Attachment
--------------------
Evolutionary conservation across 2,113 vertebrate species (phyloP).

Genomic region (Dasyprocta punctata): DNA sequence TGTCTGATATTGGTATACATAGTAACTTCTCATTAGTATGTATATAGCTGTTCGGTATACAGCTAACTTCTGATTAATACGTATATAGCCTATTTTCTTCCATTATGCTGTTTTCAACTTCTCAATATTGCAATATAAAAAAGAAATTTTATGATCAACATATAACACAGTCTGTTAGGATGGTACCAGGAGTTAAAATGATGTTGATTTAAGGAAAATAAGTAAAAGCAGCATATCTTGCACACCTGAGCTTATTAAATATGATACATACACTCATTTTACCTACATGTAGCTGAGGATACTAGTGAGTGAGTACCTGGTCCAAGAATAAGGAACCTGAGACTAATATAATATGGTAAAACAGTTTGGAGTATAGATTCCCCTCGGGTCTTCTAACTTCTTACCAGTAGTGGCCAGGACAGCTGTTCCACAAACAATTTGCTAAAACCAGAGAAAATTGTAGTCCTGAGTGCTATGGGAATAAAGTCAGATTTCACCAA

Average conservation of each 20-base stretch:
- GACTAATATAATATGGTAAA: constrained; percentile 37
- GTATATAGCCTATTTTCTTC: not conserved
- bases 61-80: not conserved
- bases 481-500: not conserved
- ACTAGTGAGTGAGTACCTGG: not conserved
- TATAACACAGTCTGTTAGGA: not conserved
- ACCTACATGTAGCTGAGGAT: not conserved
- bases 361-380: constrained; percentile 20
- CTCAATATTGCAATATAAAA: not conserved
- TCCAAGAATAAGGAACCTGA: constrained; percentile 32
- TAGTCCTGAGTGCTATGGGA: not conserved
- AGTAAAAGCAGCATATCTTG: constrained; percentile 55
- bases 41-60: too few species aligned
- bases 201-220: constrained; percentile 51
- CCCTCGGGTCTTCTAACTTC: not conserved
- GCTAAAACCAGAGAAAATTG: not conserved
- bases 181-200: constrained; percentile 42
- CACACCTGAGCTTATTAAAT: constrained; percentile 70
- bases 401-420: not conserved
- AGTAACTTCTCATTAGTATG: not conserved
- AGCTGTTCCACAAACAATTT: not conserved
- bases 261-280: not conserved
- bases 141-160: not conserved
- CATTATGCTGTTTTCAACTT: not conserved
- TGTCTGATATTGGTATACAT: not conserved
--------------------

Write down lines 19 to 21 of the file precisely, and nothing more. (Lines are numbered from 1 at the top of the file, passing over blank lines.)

- GCTAAAACCAGAGAAAATTG: not conserved
- bases 181-200: constrained; percentile 42
- CACACCTGAGCTTATTAAAT: constrained; percentile 70